So can you can you learn? Rule based models, yes. Yes, definitely, that's. This is a field of program synthesis. However, today we just don't really know how to do it. So it's very much a grass search or research problem. And so we are limited to, you know, just sort of a recession, grassroots algorithms that we have today. Personally, I think genetic algorithms are very promising, though, almost like genetic programming, genetic programming.

[00:58:22]

Can you discuss the field of program synthesis? Like what? How many people are working and thinking about it? What where we are in the history of programs that this is? And what are your hopes for it?

[00:58:37]

Well, if we are planning this is like the 90s, so meaning that what we do have, we already have existing solutions. We are starting to have some basic understanding of what this is about.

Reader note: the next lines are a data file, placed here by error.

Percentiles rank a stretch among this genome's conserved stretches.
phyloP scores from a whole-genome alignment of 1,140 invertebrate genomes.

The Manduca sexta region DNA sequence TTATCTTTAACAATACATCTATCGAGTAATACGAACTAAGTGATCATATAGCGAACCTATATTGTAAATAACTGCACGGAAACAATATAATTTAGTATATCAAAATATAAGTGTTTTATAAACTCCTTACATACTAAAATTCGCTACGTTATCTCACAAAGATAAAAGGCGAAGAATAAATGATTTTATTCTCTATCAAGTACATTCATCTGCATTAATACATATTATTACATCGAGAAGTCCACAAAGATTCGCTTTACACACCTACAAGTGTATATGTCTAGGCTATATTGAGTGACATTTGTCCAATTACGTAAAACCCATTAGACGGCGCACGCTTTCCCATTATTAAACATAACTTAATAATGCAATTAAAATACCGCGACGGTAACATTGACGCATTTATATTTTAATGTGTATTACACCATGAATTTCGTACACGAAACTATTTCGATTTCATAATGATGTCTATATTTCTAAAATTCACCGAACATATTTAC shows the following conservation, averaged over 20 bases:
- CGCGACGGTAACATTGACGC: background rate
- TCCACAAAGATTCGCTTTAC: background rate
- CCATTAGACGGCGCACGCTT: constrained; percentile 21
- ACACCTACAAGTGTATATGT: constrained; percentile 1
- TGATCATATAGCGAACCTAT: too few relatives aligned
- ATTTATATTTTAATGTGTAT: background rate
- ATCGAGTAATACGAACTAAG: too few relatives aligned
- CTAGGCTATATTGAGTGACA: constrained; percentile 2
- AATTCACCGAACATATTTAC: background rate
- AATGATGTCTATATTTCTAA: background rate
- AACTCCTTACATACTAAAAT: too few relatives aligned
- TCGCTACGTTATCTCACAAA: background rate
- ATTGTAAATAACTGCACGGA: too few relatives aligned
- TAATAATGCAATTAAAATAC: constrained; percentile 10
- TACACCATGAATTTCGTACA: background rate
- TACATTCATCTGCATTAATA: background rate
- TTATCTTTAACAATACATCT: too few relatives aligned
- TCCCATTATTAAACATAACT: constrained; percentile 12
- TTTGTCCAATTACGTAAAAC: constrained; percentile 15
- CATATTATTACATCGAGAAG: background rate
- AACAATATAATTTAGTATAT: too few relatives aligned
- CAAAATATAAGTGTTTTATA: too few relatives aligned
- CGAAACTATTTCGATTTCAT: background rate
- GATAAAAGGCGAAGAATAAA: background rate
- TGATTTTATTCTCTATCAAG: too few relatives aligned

[00:58:52]

But it's still a field that is in its infancy. There are very few people working on it. There are very few real world applications. So the one real world application I'm aware of is. Flashily Nekesa. It's a way to automatically learn very simple programs to format cells in an Excel spreadsheet from from a few examples, for instance, it went from dates, things like that. Oh, that's fascinating. Yeah. You know, OK, that's this fascinating topic.

[00:59:23]

I always wonder when I provide a few samples to excel what it's able to figure out, like just giving it a few dates. Hmm. What are you able to figure out from the pattern I just gave you? It is a fascinating question and fascinating whether that's learnable the patterns. And you're saying they're working on that. Yeah. How big is the toolbox currently? Are we completely in the dark in terms of products?